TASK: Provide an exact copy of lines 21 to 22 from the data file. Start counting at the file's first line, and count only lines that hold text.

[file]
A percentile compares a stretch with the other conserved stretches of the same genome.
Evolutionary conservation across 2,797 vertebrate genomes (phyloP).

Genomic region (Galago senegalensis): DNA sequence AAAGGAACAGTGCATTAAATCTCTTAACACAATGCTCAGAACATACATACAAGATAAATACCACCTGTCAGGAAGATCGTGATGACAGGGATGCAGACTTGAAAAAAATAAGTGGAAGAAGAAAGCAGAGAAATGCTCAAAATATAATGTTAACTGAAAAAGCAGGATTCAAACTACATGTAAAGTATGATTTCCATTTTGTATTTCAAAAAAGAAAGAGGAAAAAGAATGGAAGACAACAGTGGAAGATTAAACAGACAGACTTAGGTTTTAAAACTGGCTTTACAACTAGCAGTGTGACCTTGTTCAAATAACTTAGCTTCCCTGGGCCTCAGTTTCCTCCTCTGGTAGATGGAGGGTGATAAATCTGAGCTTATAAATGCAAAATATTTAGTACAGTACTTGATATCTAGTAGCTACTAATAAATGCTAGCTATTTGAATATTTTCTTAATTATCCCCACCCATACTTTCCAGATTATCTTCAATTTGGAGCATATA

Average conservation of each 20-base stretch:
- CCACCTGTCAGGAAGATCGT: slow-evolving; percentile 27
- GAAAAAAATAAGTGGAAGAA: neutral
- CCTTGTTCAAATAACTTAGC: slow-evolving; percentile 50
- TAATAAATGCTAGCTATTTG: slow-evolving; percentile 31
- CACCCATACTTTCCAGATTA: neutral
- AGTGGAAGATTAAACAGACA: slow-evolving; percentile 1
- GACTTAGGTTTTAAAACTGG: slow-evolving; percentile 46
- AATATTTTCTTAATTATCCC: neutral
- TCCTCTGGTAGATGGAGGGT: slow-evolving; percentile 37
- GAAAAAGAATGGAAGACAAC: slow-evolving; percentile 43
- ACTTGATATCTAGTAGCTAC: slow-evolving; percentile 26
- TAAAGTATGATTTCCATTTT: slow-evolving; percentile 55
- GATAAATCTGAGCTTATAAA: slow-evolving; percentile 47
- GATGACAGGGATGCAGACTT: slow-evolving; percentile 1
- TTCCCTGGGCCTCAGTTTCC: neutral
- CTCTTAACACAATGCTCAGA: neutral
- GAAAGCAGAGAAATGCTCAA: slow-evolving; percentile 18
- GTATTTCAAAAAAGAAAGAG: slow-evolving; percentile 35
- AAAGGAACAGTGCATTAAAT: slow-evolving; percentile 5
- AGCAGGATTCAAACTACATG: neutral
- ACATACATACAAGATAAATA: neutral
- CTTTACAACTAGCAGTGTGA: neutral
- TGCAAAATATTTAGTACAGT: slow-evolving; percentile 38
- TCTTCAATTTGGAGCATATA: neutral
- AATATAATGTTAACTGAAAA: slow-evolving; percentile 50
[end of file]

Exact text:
- GAAAGCAGAGAAATGCTCAA: slow-evolving; percentile 18
- GTATTTCAAAAAAGAAAGAG: slow-evolving; percentile 35